Canoeing with your Dog

by Kathryn Howell
Dog Paddling Adventures


Enjoying the great outdoors out on the lake with your favorite canine friend is the perfect way to spend the day.


Before thinking about taking your pup for a paddle, there are a few things you can do before hand to help make your experience a more positive one. First, a lifejacket may seem obvious for you to wear (as it should be), but it is also an important piece of equipment for Fido as well. It provides a huge margin of safety and security in case of a tip, emergency, or simply a long swim after a stick. It is also very helpful in the boat because of the large handle on its back which helps to control your pup while in the boat, as well as to help him in if he falls/jumps overboard. Lastly, when it is wet, it actually helps to keep your pup cool on a hot day by trapping moisture and keeping the sun away from him.

Another thing to remember is that a tired dog is a good dog, and a walk before you get into the boat is probably the best thing that you can do to ensure a good day for both of you. Although canoeing is great exercise for you, don’t forget that your pup has been watching you pack up at home with excitement, sat patiently for a long car ride, and is in a new and exciting place… to then ask her to sit still like a good pup for an hour in the boat may be too much to ask. Let her roam off leash for a while and explore the shoreline, go for a nice long swim, or play fetch before trying to get out on the water.


When your first experience begins and you put your boat in the water, trying to convince your pup that jumping into this awkward vessel is a good thing is actually easier than one might expect. I have found over the years that 90% of the time your pooch will trust you and hop right in, especially if you have a couple of choice treats to offer him as an enticement. Generally, you should get the dog in first and then you can join her while your canoe partner stabilizes the canoe at the shoreline. At this point it makes the most sense to take a few minutes to hang out, because Fido will want to explore all the corners of the canoe, and you should let him. A few practice ins and outs to let your pup realize it is quite easy sometimes helps the more anxious pups out as well. Now that everybody is familiar and cozy, you can launch you ship!

When canoeing with your dog, there are a few basic principles about paddling in general that will make your experience much more enjoyable (re: dry!). A low centre of gravity is a good thing. All of our boats are outfitted with kneepads on the hull floor in front of each seat, but a folded extra towel will work just fine. By keeping your bum on the seat and your knees on the ground, you have created three points of contact with your boat and are now as locked into your canoe as is possible without straps. This has increased the stability of your boat in an enormous way, and the first time your pup jumps onto the gunwales (the top ‘rails’ along the canoe), you will notice the difference. This stable position may become uncomfortable for your knees and/or ankles after a while, so take calm moments to rest up and sit fully on the seat and stretch out your legs. This is also a perfect time to pass around some ju-jubes.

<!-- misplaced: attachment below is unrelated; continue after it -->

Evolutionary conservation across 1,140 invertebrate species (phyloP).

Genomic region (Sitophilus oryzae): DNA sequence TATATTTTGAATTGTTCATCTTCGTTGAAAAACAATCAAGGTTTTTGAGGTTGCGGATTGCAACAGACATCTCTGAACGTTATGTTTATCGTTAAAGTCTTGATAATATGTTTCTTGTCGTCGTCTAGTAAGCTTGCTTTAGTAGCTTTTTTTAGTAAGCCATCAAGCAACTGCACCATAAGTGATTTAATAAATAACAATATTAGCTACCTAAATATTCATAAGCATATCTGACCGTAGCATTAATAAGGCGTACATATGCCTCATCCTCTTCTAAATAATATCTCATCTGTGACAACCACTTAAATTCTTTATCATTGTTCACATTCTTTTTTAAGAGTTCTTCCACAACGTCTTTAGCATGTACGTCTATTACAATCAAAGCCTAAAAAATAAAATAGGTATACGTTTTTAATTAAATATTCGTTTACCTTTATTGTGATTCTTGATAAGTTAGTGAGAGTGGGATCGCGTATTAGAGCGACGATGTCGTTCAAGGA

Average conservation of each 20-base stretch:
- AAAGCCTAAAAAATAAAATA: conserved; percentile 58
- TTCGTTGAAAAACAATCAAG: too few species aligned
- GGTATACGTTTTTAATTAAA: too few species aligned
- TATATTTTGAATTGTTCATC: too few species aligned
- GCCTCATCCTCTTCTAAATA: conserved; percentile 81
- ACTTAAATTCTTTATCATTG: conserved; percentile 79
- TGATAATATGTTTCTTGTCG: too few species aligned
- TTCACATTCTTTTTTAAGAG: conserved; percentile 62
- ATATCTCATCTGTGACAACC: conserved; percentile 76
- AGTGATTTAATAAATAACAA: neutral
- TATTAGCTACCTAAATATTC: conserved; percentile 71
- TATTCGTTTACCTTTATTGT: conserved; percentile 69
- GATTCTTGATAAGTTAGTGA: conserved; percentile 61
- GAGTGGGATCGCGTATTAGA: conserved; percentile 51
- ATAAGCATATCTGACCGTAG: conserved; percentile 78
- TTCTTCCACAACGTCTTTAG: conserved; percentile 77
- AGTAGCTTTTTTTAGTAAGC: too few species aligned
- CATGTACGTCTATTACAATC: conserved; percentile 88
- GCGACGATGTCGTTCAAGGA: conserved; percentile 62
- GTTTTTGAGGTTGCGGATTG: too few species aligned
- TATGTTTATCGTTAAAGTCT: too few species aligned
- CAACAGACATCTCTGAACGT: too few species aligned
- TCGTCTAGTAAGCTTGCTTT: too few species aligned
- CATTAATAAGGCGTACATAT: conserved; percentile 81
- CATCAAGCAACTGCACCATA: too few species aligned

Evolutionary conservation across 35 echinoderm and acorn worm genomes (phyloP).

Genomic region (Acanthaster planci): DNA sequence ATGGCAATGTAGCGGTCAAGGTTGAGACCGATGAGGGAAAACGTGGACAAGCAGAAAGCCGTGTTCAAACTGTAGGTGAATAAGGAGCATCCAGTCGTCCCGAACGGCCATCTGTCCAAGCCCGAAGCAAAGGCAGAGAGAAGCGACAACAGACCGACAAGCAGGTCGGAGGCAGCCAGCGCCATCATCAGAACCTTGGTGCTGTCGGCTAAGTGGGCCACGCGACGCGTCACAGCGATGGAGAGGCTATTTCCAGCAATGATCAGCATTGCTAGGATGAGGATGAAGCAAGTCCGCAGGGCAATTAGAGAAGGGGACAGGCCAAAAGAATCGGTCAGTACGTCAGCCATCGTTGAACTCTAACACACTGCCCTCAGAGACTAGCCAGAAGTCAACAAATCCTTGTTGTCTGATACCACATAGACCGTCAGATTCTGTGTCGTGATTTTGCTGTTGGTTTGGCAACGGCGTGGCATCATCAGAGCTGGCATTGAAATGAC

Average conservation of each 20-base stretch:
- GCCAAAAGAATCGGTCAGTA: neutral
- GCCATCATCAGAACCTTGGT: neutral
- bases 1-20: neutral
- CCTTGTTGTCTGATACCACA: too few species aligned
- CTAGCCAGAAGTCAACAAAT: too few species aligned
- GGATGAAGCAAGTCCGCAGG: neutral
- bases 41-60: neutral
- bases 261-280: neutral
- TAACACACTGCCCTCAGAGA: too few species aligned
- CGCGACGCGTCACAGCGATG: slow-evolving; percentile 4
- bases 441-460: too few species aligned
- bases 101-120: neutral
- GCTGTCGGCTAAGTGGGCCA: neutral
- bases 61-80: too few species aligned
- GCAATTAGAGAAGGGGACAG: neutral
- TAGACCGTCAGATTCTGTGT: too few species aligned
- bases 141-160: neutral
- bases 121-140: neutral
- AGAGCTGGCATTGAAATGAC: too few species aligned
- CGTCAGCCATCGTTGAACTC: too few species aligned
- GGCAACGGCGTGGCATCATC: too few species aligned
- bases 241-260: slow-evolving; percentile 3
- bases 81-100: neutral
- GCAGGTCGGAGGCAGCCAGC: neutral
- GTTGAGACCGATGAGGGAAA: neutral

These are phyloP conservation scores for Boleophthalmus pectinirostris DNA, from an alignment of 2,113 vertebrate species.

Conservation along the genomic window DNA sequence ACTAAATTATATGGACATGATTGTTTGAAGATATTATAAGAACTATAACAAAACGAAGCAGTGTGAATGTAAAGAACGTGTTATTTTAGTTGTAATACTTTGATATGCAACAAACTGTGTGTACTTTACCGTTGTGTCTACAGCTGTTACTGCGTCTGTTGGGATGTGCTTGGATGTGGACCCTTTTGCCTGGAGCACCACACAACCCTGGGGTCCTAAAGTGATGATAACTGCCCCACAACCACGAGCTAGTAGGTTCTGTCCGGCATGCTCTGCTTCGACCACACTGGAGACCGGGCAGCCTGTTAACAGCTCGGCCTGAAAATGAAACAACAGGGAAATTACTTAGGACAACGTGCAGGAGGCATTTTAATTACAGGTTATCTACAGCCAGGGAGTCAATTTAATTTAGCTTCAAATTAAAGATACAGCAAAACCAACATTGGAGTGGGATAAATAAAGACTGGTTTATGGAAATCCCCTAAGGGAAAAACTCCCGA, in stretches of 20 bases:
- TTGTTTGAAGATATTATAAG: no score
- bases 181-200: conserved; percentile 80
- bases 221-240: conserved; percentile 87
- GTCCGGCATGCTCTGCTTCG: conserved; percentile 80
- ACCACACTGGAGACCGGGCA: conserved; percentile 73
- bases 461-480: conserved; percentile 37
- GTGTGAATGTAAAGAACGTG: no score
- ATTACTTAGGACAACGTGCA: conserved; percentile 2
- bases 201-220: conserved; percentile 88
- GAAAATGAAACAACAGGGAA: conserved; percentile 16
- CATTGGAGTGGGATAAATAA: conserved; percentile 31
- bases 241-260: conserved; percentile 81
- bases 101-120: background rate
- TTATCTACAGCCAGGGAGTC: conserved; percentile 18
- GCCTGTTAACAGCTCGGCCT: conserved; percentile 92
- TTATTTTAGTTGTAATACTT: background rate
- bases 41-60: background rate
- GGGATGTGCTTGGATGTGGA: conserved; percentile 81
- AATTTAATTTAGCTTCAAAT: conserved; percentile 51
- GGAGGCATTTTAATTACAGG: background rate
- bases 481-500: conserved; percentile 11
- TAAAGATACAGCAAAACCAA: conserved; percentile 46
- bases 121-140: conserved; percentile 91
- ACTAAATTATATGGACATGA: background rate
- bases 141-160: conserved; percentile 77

While on the water, there seem to be a couple of spots in the canoe which dogs tend to prefer hanging out in. Many dogs (our Jessie included) seem to enjoy hanging out in the bow (front) of the canoe. This area of the boat is quite narrow, but your pup may enjoy being close to the bow paddler, and even having her backside resting in between or on your legs. The other common space is right in front of the stern (rear) paddler, this time either on a soft clothes pack, or on the floor between your legs. Either one is good, but if your dog is big (80 lbs+), the bow may become too crowded. As well, if your pup is this large and sitting up high on the packs, it will affect your stability. The floor is the best place for a large dog, at least until you become more comfortable.

Once you get out on the water, things generally begin to fall into place. The canoe might seem to your dog as a great big convertible, and she may want to lean over and take a few sips of water before simply enjoying the view. Make your first leg of the journey a reasonably short one, depending on the weather and your puppy’s performance, perhaps no more than one hour. And for the first while until you are completely comfortable in the boat together is also a good idea to stay reasonably close to shore, within a 1 minute paddle or so. If you were to experience a capsize (uncommon, but a paddling reality just the same) a one minute paddle becomes a 10 minute swim while towing the boat with you’re your clothes on. Hopefully you have chosen to paddle with another boat, and they can retrieve your loose gear, paddles, and other waterproof floatables.

One of the final ‘rules’ of going dog paddling is this: 95% of all dumps occur within 5 feet of shore. This can happen because of two simple occurrences. One, the human element becomes careless and loses focus, and ends up wet right at the mucky shoreline. Either that, or the puppy factor becomes too excited about the prospect of running in the bush, peeing, and chasing squirrels, and clumsily jumps out and takes the relaxed paddler with them. Either way, be aware of this possibility as your journey comes to an end, and you will have fewer funny stories to tell, and more dry car rides home.

Dog Paddling Adventures offers 1 day introductory canoe trips for you and your dog as well as weekend and 5 day trips all summer long. For more information visit

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